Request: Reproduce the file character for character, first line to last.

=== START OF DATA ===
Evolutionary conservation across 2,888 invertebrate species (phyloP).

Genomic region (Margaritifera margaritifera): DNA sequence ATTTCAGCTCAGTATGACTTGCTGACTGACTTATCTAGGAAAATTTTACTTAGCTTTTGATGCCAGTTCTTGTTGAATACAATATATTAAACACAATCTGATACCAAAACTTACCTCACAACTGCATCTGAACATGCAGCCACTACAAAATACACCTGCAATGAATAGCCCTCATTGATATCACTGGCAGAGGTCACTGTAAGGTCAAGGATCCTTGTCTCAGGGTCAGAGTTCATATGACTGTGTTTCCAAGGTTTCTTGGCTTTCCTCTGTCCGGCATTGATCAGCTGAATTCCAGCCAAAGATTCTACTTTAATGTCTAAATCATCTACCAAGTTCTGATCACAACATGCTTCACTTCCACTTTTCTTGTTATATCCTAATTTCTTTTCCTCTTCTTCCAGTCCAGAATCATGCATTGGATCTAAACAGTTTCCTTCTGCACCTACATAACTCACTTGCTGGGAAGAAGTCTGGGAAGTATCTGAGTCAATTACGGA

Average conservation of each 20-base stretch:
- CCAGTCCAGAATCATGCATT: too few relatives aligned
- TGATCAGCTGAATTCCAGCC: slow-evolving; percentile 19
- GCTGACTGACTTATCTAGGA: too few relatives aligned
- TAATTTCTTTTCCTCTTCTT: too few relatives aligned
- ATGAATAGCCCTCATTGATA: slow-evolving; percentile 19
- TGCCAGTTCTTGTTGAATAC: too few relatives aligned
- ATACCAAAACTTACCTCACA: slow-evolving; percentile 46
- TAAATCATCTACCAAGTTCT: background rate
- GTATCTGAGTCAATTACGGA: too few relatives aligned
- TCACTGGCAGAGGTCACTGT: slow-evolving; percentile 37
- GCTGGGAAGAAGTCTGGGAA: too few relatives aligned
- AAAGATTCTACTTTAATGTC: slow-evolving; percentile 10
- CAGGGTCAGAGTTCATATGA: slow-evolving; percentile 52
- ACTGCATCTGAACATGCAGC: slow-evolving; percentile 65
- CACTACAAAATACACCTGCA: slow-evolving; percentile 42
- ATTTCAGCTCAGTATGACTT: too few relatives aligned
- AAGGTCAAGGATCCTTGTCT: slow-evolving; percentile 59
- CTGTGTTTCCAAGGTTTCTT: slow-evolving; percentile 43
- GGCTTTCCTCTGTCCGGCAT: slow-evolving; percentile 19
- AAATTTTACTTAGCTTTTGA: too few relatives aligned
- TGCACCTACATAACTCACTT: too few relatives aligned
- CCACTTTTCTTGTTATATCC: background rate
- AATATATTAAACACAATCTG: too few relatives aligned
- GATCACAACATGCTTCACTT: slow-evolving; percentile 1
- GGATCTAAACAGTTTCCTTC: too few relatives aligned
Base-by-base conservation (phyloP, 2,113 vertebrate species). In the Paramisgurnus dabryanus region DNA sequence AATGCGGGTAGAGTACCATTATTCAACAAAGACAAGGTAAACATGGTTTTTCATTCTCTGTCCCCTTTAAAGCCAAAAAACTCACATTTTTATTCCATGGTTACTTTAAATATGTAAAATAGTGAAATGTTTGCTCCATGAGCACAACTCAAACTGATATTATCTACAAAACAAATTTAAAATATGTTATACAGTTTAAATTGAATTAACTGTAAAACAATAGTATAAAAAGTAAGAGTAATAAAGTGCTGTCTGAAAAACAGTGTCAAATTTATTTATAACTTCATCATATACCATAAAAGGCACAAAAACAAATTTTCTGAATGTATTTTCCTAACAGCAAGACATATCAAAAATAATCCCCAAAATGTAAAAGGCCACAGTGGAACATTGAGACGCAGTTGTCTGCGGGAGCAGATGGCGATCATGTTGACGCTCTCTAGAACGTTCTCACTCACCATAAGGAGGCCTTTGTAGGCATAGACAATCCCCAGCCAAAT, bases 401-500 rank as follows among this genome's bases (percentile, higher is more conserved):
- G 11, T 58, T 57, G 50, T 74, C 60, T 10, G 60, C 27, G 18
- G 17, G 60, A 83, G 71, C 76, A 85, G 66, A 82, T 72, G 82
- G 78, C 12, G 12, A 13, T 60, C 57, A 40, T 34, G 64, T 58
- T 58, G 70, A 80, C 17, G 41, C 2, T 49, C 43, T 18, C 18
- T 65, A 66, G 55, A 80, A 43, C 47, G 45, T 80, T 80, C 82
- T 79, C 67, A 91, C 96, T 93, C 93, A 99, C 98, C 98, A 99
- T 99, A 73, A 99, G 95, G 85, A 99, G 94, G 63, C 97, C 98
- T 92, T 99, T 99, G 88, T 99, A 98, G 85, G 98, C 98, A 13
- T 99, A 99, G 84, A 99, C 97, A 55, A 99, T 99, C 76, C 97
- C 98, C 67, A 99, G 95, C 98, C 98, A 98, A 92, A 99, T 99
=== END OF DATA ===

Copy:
Evolutionary conservation across 2,888 invertebrate species (phyloP).

Genomic region (Margaritifera margaritifera): DNA sequence ATTTCAGCTCAGTATGACTTGCTGACTGACTTATCTAGGAAAATTTTACTTAGCTTTTGATGCCAGTTCTTGTTGAATACAATATATTAAACACAATCTGATACCAAAACTTACCTCACAACTGCATCTGAACATGCAGCCACTACAAAATACACCTGCAATGAATAGCCCTCATTGATATCACTGGCAGAGGTCACTGTAAGGTCAAGGATCCTTGTCTCAGGGTCAGAGTTCATATGACTGTGTTTCCAAGGTTTCTTGGCTTTCCTCTGTCCGGCATTGATCAGCTGAATTCCAGCCAAAGATTCTACTTTAATGTCTAAATCATCTACCAAGTTCTGATCACAACATGCTTCACTTCCACTTTTCTTGTTATATCCTAATTTCTTTTCCTCTTCTTCCAGTCCAGAATCATGCATTGGATCTAAACAGTTTCCTTCTGCACCTACATAACTCACTTGCTGGGAAGAAGTCTGGGAAGTATCTGAGTCAATTACGGA

Average conservation of each 20-base stretch:
- CCAGTCCAGAATCATGCATT: too few relatives aligned
- TGATCAGCTGAATTCCAGCC: slow-evolving; percentile 19
- GCTGACTGACTTATCTAGGA: too few relatives aligned
- TAATTTCTTTTCCTCTTCTT: too few relatives aligned
- ATGAATAGCCCTCATTGATA: slow-evolving; percentile 19
- TGCCAGTTCTTGTTGAATAC: too few relatives aligned
- ATACCAAAACTTACCTCACA: slow-evolving; percentile 46
- TAAATCATCTACCAAGTTCT: background rate
- GTATCTGAGTCAATTACGGA: too few relatives aligned
- TCACTGGCAGAGGTCACTGT: slow-evolving; percentile 37
- GCTGGGAAGAAGTCTGGGAA: too few relatives aligned
- AAAGATTCTACTTTAATGTC: slow-evolving; percentile 10
- CAGGGTCAGAGTTCATATGA: slow-evolving; percentile 52
- ACTGCATCTGAACATGCAGC: slow-evolving; percentile 65
- CACTACAAAATACACCTGCA: slow-evolving; percentile 42
- ATTTCAGCTCAGTATGACTT: too few relatives aligned
- AAGGTCAAGGATCCTTGTCT: slow-evolving; percentile 59
- CTGTGTTTCCAAGGTTTCTT: slow-evolving; percentile 43
- GGCTTTCCTCTGTCCGGCAT: slow-evolving; percentile 19
- AAATTTTACTTAGCTTTTGA: too few relatives aligned
- TGCACCTACATAACTCACTT: too few relatives aligned
- CCACTTTTCTTGTTATATCC: background rate
- AATATATTAAACACAATCTG: too few relatives aligned
- GATCACAACATGCTTCACTT: slow-evolving; percentile 1
- GGATCTAAACAGTTTCCTTC: too few relatives aligned
Base-by-base conservation (phyloP, 2,113 vertebrate species). In the Paramisgurnus dabryanus region DNA sequence AATGCGGGTAGAGTACCATTATTCAACAAAGACAAGGTAAACATGGTTTTTCATTCTCTGTCCCCTTTAAAGCCAAAAAACTCACATTTTTATTCCATGGTTACTTTAAATATGTAAAATAGTGAAATGTTTGCTCCATGAGCACAACTCAAACTGATATTATCTACAAAACAAATTTAAAATATGTTATACAGTTTAAATTGAATTAACTGTAAAACAATAGTATAAAAAGTAAGAGTAATAAAGTGCTGTCTGAAAAACAGTGTCAAATTTATTTATAACTTCATCATATACCATAAAAGGCACAAAAACAAATTTTCTGAATGTATTTTCCTAACAGCAAGACATATCAAAAATAATCCCCAAAATGTAAAAGGCCACAGTGGAACATTGAGACGCAGTTGTCTGCGGGAGCAGATGGCGATCATGTTGACGCTCTCTAGAACGTTCTCACTCACCATAAGGAGGCCTTTGTAGGCATAGACAATCCCCAGCCAAAT, bases 401-500 rank as follows among this genome's bases (percentile, higher is more conserved):
- G 11, T 58, T 57, G 50, T 74, C 60, T 10, G 60, C 27, G 18
- G 17, G 60, A 83, G 71, C 76, A 85, G 66, A 82, T 72, G 82
- G 78, C 12, G 12, A 13, T 60, C 57, A 40, T 34, G 64, T 58
- T 58, G 70, A 80, C 17, G 41, C 2, T 49, C 43, T 18, C 18
- T 65, A 66, G 55, A 80, A 43, C 47, G 45, T 80, T 80, C 82
- T 79, C 67, A 91, C 96, T 93, C 93, A 99, C 98, C 98, A 99
- T 99, A 73, A 99, G 95, G 85, A 99, G 94, G 63, C 97, C 98
- T 92, T 99, T 99, G 88, T 99, A 98, G 85, G 98, C 98, A 13
- T 99, A 99, G 84, A 99, C 97, A 55, A 99, T 99, C 76, C 97
- C 98, C 67, A 99, G 95, C 98, C 98, A 98, A 92, A 99, T 99